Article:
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Proc Natl Acad Sci U S A. 2017 Apr 4;114(14):E2826-E2835. doi: 10.1073/pnas.1613447114. Epub 2017 Mar 21.

Inositol phosphates and phosphoinositides activate insulin-degrading enzyme, while phosphoinositides also mediate binding to endosomes.

Author information

1
Department of Molecular and Cellular Biochemistry, University of Kentucky, Lexington, KY 40536.
2
Department of Biophysics, Escola Paulista de Medicina, Universidade Federal de Sao Paulo, 04044-020 Sao Paulo, Brazil.
3
Division of Cardiovascular Medicine, University of Kentucky College of Medicine, Lexington, KY 40536.
4
Department of Molecular and Cellular Biochemistry, University of Kentucky, Lexington, KY 40536; david.rodgers@uky.edu lhersh@uky.edu.
5
Center for Structural Biology, University of Kentucky, Lexington, KY 40536.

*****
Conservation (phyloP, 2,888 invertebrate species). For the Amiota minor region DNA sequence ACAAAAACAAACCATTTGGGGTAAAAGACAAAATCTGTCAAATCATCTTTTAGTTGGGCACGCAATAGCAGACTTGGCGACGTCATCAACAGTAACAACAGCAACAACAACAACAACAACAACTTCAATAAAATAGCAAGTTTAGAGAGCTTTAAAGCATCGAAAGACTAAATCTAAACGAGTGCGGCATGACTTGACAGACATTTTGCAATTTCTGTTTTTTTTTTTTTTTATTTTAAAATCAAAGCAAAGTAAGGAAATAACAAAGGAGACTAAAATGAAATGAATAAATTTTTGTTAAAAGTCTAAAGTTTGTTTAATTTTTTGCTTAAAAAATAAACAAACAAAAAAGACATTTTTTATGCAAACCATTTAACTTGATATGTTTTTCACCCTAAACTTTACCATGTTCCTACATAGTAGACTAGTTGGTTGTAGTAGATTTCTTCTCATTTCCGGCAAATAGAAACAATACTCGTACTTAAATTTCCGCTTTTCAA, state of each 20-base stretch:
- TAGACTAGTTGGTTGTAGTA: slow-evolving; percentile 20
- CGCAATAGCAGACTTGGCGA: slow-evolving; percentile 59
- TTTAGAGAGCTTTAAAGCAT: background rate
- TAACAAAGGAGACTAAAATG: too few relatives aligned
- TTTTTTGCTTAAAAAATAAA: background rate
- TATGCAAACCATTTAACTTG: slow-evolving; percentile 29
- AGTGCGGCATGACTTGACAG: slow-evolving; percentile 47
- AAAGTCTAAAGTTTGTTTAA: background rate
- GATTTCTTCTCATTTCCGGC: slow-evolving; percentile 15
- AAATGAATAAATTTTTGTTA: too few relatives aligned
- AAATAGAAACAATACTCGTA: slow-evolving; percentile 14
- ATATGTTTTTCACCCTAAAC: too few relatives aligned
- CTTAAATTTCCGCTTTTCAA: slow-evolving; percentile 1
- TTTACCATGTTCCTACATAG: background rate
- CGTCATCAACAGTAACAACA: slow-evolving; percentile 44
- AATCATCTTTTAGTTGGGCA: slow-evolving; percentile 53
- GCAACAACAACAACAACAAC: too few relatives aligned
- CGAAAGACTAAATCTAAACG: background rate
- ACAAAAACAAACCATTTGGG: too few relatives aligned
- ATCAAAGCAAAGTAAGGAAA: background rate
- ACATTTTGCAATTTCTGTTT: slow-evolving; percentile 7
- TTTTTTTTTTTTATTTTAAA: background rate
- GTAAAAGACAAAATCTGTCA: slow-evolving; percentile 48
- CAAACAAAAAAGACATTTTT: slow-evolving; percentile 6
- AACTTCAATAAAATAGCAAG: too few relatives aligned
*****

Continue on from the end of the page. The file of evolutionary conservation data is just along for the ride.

Abstract

Insulin-degrading enzyme (IDE) hydrolyzes bioactive peptides, including insulin, amylin, and the amyloid β peptides. Polyanions activate IDE toward some substrates, yet an endogenous polyanion activator has not yet been identified. Here we report that inositol phosphates (InsPs) and phosphatdidylinositol phosphates (PtdInsPs) serve as activators of IDE. InsPs and PtdInsPs interact with the polyanion-binding site located on an inner chamber wall of the enzyme. InsPs activate IDE by up to ∼95-fold, affecting primarily Vmax The extent of activation and binding affinity correlate with the number of phosphate groups on the inositol ring, with phosphate positional effects observed. IDE binds PtdInsPs from solution, immobilized on membranes, or presented in liposomes. Interaction with PtdInsPs, likely PtdIns(3)P, plays a role in localizing IDE to endosomes, where the enzyme reportedly encounters physiological substrates. Thus, InsPs and PtdInsPs can serve as endogenous modulators of IDE activity, as well as regulators of its intracellular spatial distribution.

KEYWORDS:

activation; inositols; insulin-degrading enzyme; phosphatidylinositols; subcellular localization

PMID:
28325868
PMCID:
PMC5389272
DOI:
10.1073/pnas.1613447114
[Indexed for MEDLINE]
Free PMC Article

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